Why Do So Many Heavy Metal Fans Love Cats? ROB HALFORD Weighs In

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In a new interview with the “Cobras & Fire” podcast, JUDAS PRIEST singer Rob Halford explained why he posts so many pictures on his Instagram of him wearing cat-related t-shirts. He said (hear audio below): “I think I have about a hundred cat t-shirts now. I used to have a beautiful kitty cat called Ben, who lived a long life and then suddenly passed, like they all do. It’s like losing a family member. But it was kind of difficult, because I’m on the road all the time and there’s nobody here at the house.

“As much as it’s great sometimes for the cats to go into kitty jail [laughs], kitty vacation, my cat never liked that very much,” he explained. “So I’m kind of making up for that with my cat t-shirts every Saturday on my Instagram, which is a lot of fun. I don’t know how long that’s gonna go on for. I think I’ll run of cat shirts [at some point].”

Asked if he has a theory as to why “a lot of heavy metal guys” really like cats, Rob said: “Ooh, yeah. That’s very true. I only really started to figure that out [when] I saw things about books of photographs of metal musicians, particularly, with their cats. You get all these really strong guys and they’ve got their cats. Obviously, it’s the power of pets, isn’t it? Pet power. But it’s great.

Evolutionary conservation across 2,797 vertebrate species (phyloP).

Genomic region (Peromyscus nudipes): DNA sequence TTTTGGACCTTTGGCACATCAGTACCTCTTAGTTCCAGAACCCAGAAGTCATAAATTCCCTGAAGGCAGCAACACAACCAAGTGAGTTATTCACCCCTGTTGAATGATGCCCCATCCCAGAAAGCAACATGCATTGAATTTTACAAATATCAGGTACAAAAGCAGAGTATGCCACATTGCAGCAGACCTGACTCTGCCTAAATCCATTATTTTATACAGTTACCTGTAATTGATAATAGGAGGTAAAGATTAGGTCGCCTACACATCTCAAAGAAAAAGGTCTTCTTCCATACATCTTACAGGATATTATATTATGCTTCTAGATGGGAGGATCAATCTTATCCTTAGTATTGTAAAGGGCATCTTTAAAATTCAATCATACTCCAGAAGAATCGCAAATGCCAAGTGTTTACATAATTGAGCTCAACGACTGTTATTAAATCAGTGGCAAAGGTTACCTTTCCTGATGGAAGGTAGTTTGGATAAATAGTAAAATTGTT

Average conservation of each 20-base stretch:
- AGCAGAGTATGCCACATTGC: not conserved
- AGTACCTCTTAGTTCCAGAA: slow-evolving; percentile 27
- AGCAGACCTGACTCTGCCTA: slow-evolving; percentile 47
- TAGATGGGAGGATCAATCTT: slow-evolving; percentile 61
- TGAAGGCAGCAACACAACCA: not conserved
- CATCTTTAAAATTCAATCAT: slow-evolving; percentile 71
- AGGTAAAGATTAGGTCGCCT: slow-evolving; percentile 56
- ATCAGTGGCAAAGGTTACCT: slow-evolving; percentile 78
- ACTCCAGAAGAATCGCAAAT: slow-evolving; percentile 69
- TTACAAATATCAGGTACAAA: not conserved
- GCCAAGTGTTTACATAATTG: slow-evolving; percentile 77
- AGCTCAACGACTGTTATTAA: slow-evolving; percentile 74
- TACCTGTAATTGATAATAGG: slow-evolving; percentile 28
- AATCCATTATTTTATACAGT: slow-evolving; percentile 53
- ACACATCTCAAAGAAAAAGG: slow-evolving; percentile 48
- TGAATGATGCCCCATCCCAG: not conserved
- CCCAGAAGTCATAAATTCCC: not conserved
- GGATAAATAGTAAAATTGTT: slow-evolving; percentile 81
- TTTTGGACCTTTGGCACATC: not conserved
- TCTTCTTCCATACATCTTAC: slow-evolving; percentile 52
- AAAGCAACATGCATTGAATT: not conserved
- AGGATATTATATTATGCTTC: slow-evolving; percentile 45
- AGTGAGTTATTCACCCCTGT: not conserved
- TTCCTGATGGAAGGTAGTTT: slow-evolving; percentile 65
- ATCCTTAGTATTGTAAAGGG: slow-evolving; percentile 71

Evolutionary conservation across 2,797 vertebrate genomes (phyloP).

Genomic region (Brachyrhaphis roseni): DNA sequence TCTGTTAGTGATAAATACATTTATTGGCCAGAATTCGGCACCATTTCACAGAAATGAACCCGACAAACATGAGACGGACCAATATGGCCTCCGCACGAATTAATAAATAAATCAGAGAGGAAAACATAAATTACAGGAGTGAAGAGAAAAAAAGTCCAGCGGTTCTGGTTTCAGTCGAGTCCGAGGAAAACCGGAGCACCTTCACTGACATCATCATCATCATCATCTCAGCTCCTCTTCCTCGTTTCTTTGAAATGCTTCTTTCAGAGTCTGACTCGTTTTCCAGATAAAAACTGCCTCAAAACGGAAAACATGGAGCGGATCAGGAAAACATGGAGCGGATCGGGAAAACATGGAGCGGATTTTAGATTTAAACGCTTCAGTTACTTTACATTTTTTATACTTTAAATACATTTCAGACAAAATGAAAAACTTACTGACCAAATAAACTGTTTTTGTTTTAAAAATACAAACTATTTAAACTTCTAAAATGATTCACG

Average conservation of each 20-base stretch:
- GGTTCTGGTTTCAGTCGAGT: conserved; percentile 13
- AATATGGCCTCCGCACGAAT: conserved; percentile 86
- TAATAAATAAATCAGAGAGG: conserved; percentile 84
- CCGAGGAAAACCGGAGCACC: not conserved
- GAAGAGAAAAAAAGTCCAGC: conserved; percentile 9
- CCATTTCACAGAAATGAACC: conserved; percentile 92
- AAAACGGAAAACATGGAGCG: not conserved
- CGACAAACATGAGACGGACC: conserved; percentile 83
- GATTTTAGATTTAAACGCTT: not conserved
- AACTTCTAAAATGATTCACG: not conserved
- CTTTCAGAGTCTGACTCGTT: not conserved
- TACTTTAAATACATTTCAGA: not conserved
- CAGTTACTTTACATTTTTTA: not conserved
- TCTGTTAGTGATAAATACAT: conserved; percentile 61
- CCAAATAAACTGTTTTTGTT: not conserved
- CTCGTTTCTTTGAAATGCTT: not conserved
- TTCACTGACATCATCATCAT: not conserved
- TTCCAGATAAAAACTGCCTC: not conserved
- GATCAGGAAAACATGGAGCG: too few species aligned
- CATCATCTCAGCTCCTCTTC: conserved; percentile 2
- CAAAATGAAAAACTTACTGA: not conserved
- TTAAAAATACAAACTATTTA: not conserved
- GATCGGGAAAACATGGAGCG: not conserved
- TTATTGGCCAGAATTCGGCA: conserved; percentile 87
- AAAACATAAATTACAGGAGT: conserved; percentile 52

“There’s a fun thread on Reddit about guys that hate cats, and then somebody brings a cat into the house, and the cat sits on the guy’s lap and the guys instantly melts.

“They’re beautiful creatures,” Halford said. “I think the reason why we like ’em in our metal community is because they’re fiercely independent. You think you know your cat, [but] the cat knows you better than you do. And they’re so full of character and knocking things off the shelf and looking at you as if to say, ‘Look what I can do.’ But I love ’em for that. They’re beautiful creatures,” he repeated.

Halford‘s autobiography, “Confess”, was released on September 29 via Hachette Books. The book has already been described by the U.K.’s The Telegraph as “one of the most candid and surprising memoirs of the year.”

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